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Data Collection: Ethics and Governance

With so many devices today constantly relaying information to corporations, we must consider whether enough is being done to ensure the ethical use of consumers' personal data.

Early in 2015, CNBC revealed that the voice recognition feature of Samsung's Smart TV was potentially listening to more than just voice commands. At the time, their privacy policy included a sentence that read:

"Please be aware that if your spoken words include personal or other sensitive information, that information will be among the data captured and transmitted to a third party through your use of Voice Recognition."

In other words, by activating the voice recognition, the viewer was also agreeing that any text transcribed through the voice recognition processes could be collected and shared (per Samsung's privacy policy) with affiliates and business partners. That would include any words spoken within "earshot" of the TV, whether they had anything to do with TV voice commands or not.

With the integration of big data platforms, organizations such as Samsung are increasingly able to ingest and process data streams in real time and subject that data to analytical models that direct the delivery of "personalized recommendations." They can also allow television content or advertising providers to make their content more interactive in ways that may influence viewer behaviors.

The data streams may include, as the Samsung Privacy Policy -- SmartTV supplement notes, a significant set of inputs, including:

  • "Information about content that you have watched, purchased, downloaded, or streamed through Samsung applications on your SmartTV or other devices;

  • Information about applications you have accessed through the SmartTV panels;

  • Information about your clicks on the "Like," "Dislike," "Watch Now," and other buttons on your SmartTV;

  • The query terms you enter into SmartTV search features, including when you search for particular video content; and

  • Other SmartTV usage and device information, including, but not limited to, IP address, information stored in cookies and similar technologies, information that identifies your hardware or software configuration, browser information, and the page(s) you request."

Presumably, when the viewer accepts the licensing agreement to use the SmartTV, he or she also agrees to allow the company to stream all of this data, including the transcribed voice data. As the technology for capturing and analyzing data becomes more sophisticated, though, at what point does the company have to exercise restraint regarding how that data is used?

From the consumer's perspective: does one have the right to expect protection from being bombarded with eerily accurate recommendations, as well as protection of private information? Can we expect that the company will abide by a set of rules for the ethical use of data?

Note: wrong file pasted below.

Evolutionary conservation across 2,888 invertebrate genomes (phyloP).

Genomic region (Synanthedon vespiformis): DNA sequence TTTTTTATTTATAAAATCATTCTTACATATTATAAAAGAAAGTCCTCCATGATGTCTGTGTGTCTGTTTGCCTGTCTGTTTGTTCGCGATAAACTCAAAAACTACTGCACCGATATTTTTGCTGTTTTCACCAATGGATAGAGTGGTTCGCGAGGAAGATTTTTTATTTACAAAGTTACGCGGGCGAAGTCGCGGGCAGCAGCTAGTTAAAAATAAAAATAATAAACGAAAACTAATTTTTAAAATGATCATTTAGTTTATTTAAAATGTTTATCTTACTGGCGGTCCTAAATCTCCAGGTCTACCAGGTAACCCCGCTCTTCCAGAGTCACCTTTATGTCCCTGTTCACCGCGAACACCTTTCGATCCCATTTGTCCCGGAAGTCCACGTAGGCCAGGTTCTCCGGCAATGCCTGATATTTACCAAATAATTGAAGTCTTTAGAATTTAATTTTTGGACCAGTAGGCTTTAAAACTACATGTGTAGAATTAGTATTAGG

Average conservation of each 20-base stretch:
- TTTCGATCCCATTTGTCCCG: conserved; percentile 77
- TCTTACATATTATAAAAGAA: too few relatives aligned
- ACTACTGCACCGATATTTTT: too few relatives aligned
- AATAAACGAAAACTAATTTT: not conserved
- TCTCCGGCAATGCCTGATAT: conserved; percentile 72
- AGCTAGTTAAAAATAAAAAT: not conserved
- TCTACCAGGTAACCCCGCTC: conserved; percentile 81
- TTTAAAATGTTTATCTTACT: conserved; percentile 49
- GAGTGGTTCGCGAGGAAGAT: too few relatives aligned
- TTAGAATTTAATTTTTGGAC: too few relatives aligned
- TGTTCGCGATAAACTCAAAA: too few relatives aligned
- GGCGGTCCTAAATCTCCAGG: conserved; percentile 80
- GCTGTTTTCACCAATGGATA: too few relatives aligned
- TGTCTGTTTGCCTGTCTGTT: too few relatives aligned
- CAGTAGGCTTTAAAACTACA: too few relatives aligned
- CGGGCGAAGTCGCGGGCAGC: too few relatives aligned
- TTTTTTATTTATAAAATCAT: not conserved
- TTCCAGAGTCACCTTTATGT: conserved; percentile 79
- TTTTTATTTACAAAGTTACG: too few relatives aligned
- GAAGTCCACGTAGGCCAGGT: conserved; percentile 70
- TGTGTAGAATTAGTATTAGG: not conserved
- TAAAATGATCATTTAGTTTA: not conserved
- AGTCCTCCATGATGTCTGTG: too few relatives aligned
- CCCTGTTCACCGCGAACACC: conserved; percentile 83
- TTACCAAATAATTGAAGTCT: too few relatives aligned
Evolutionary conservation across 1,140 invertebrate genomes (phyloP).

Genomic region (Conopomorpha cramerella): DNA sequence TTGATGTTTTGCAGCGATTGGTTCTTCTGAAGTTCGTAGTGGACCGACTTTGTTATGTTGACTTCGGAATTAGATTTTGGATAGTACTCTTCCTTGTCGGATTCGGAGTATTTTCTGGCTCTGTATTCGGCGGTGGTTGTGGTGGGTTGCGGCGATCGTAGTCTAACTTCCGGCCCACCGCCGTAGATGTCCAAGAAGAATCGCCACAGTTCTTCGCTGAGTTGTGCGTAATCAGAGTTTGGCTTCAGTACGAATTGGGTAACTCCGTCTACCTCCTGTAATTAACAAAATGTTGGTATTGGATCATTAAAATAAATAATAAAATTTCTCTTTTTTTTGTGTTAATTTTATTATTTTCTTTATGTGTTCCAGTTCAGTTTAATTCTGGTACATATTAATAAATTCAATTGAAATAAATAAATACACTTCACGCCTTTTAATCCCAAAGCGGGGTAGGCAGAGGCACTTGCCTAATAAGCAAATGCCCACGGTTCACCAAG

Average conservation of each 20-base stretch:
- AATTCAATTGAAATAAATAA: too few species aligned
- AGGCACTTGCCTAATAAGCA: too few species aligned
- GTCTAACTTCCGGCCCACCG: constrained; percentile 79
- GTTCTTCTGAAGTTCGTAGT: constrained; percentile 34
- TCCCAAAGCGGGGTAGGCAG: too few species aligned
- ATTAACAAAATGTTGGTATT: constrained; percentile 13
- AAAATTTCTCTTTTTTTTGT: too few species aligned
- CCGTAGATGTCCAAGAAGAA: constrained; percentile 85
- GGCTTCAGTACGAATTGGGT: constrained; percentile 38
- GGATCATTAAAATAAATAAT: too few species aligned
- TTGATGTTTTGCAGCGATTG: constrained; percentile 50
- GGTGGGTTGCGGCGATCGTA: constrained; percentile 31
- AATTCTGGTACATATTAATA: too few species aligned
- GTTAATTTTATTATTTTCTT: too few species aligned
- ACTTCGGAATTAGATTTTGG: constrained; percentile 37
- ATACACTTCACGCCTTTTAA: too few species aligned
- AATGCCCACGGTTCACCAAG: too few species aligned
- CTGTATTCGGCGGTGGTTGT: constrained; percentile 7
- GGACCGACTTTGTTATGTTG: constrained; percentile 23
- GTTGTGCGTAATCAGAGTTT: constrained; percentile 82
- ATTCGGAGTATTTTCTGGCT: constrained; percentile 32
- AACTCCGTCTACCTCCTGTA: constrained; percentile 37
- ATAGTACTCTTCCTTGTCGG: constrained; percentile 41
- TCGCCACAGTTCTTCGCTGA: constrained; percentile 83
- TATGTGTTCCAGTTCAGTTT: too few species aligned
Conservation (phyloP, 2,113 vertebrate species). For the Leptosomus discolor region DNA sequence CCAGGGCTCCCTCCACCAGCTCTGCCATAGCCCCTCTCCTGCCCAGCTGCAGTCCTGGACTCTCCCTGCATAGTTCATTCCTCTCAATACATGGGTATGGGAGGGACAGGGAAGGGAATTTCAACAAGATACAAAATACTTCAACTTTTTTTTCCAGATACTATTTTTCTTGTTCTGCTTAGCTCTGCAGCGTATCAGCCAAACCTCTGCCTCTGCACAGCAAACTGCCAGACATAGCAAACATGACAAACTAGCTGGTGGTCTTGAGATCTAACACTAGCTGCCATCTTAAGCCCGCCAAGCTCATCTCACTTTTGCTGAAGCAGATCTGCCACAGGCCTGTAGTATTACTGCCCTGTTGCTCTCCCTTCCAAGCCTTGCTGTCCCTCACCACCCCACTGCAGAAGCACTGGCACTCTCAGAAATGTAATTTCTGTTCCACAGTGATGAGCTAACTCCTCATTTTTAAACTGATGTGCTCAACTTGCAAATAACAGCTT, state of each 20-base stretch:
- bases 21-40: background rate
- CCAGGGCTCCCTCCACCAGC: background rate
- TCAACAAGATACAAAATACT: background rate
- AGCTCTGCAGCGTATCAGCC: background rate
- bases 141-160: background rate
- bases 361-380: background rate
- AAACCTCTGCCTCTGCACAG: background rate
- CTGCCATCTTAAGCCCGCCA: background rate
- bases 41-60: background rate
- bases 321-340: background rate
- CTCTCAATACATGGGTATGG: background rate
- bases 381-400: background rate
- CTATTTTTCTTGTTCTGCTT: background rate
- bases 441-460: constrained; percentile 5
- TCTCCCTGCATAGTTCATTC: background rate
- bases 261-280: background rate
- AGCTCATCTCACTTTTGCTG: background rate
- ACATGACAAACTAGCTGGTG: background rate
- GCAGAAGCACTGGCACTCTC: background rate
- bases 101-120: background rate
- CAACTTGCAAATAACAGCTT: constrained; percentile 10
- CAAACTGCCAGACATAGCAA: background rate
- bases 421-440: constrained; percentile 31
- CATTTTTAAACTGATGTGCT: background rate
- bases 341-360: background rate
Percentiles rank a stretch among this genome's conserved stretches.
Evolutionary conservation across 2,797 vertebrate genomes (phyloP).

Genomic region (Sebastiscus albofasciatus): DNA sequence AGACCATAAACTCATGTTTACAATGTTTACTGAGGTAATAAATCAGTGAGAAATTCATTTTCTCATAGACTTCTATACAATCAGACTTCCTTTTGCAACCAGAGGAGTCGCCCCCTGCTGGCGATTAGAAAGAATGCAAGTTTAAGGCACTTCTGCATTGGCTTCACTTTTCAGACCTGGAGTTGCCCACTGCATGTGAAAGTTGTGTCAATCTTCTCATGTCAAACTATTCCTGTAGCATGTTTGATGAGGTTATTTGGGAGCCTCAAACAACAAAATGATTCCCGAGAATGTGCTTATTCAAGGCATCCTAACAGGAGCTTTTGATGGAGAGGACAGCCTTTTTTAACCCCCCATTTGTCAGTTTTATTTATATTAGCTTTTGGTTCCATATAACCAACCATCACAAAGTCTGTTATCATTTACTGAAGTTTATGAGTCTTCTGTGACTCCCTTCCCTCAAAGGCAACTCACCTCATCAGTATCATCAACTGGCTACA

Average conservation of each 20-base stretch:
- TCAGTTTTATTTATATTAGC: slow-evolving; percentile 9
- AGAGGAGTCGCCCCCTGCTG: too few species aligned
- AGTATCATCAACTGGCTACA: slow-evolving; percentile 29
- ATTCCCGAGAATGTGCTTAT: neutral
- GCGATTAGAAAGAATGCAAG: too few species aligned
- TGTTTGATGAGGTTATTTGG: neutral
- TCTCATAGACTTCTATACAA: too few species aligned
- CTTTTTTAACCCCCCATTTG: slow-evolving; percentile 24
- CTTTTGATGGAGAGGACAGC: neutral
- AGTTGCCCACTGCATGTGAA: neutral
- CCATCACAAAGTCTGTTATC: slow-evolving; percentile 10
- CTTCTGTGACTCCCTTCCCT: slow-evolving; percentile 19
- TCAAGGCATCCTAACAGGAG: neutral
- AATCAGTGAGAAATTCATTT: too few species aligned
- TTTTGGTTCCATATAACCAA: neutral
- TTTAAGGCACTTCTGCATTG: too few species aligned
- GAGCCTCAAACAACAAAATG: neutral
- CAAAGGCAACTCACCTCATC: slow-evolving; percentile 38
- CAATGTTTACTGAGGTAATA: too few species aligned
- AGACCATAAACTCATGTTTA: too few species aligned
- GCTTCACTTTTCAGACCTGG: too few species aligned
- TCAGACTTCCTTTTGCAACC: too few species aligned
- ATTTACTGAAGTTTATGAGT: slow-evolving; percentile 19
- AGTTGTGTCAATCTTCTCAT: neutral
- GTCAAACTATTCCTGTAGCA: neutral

From one perspective, the answer is "no" -- providing the integrated technologies delivers a presumptive value to the consumer, including more precise recommendations of content, interactive coupons on promoted products, or personalized offers.

In return for this value, the consumer is being asked to "pay for" that service using personal data. From Samsung's vantage point, the fact that the consumers have agreed to the terms of use demonstrates that they accept that their data is going to be used for analytical purposes.

Alternatively, one could argue that the consumers are strongly encouraged (if not effectively forced) into accepting the company's exploitation of their personal data in order to use the promised services. From this perspective, it may be worthwhile for the company to adopt some set of ethical rules guiding how that they plan to both use and protect personal data.

This may be the tack taken by Samsung. A spokesperson said that the company "takes consumer privacy very seriously," and that the company "does not retain voice data, or sell it to third parties. If a consumer consents and uses the voice recognition feature, voice data is provided to a third party during a requested voice command search."

The time may be right for the creation of standards guiding data ethics and policies to govern compliance with those standards. Organizations such as the Future of Privacy Forum are facilitating collaboration between industry leaders and privacy professionals in order to devise guidelines for the responsible use and management of data.

Only time will tell whether consumers will soon look for adherence to ethical data use policies as a factor when purchasing these types of interactive products.

About the Author

David Loshin is a recognized thought leader in the areas of data quality and governance, master data management, and business intelligence. David is a prolific author regarding BI best practices via the expert channel at BeyeNETWORK and numerous books on BI and data quality. His valuable MDM insights can be found in his book, Master Data Management, which has been endorsed by data management industry leaders.


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